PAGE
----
Response of biopolymer networks governed by the physical properties of cross-linking molecules

Soft Matter. 2016 Mar 7;12(9):2537-41. doi: 10.1039/c5sm02820e.


In this study, we examine how the physical properties of cross-linking molecules affect the bulk response of bio-filament networks, an outstanding question in the study of biological gels and the cytoskeleton. We show that the stress-strain relationship of such networks typically undergoes linear increase - strain hardening - stress serration - total fracture transitions due to the interplay between the bending and stretching of individual filaments and the deformation and breakage of cross-linkers. Interestingly, the apparent network modulus is found to scale with the linear and rotational stiffness of the crosslinks to a power exponent of 0.78 and 0.13, respectively. In addition, the network fracture energy will reach its minimum at intermediate rotational compliance values, reflecting the fact that most of the strain energy will be stored in the distorted filaments with rigid cross-linkers while the imposed deformation will be "evenly" distributed among significantly more crosslinking molecules with high rotational compliance.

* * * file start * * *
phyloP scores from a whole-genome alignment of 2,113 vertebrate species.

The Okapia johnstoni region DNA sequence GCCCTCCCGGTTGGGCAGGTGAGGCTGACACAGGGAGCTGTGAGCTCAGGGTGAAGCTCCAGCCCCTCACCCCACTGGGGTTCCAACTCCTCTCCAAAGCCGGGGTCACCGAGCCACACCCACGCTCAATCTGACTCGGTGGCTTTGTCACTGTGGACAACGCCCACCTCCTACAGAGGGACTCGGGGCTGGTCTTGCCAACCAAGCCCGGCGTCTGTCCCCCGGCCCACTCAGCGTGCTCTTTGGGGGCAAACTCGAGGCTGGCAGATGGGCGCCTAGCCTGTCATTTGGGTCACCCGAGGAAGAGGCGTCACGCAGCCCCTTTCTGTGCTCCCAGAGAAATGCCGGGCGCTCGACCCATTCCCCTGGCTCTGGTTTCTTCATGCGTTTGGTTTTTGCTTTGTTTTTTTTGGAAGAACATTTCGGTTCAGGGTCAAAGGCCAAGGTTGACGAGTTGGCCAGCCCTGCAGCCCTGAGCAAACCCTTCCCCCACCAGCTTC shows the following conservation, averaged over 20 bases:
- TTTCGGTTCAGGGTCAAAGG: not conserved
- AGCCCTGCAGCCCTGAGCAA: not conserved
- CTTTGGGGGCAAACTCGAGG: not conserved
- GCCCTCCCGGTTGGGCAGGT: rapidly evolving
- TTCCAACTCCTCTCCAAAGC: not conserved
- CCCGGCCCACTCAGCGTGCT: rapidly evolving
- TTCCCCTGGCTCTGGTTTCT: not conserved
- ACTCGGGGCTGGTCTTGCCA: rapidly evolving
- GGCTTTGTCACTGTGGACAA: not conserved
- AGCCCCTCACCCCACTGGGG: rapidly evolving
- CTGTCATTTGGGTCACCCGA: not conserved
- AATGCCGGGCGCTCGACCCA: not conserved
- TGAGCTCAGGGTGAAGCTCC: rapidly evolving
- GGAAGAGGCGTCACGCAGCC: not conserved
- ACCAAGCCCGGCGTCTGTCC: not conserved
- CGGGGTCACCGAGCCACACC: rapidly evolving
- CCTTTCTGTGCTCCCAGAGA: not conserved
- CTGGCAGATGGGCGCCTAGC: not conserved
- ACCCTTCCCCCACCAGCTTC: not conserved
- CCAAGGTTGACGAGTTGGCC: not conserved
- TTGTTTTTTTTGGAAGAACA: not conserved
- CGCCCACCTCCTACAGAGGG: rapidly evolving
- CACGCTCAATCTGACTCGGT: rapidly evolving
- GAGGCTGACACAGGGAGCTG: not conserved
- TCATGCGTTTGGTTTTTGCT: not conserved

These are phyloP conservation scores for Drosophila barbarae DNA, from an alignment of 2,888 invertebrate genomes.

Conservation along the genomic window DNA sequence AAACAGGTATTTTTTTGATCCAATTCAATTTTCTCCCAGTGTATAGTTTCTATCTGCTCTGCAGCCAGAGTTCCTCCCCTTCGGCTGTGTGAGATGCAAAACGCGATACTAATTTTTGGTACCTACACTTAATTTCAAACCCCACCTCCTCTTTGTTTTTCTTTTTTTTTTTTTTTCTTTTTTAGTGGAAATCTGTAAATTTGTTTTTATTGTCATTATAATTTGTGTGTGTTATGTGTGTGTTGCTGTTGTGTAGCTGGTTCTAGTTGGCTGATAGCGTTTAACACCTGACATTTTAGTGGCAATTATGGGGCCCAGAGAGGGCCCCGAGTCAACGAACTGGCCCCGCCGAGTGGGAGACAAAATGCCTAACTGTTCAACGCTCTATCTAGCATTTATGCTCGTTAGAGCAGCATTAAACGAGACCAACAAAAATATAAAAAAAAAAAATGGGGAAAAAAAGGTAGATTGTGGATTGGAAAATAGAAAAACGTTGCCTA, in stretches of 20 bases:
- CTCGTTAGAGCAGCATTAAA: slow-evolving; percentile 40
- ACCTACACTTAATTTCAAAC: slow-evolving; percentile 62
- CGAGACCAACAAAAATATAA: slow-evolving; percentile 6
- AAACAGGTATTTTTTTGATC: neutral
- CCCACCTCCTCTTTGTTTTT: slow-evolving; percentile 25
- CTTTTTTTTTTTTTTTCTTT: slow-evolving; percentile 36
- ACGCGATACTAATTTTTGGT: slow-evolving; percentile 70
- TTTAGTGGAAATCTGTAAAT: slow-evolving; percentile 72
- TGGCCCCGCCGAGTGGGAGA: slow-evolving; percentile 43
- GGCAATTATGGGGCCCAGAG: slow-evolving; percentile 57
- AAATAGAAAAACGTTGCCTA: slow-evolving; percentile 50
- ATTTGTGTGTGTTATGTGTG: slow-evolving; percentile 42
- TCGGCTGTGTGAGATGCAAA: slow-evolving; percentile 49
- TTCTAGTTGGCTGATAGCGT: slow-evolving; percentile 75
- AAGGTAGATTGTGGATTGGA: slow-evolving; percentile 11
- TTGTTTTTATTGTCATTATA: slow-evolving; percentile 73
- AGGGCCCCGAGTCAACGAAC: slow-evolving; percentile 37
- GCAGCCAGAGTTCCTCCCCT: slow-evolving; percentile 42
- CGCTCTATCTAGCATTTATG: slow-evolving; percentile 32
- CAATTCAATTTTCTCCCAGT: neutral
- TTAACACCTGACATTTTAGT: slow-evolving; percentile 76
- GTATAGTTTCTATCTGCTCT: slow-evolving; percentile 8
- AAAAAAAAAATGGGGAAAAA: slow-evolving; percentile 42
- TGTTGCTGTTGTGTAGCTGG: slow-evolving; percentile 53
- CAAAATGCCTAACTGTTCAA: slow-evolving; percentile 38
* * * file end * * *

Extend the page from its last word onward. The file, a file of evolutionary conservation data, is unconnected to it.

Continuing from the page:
Publication types

  • Research Support, N.I.H., Extramural
  • Research Support, Non-U.S. Gov't
  • Research Support, U.S. Gov't, Non-P.H.S.

MeSH terms

  • Biopolymers / chemistry*
  • Cytoskeleton / chemistry
  • Finite Element Analysis
  • Mechanical Phenomena*
  • Models, Molecular
  • Molecular Conformation
  • Stress, Mechanical
  • Temperature


  • Biopolymers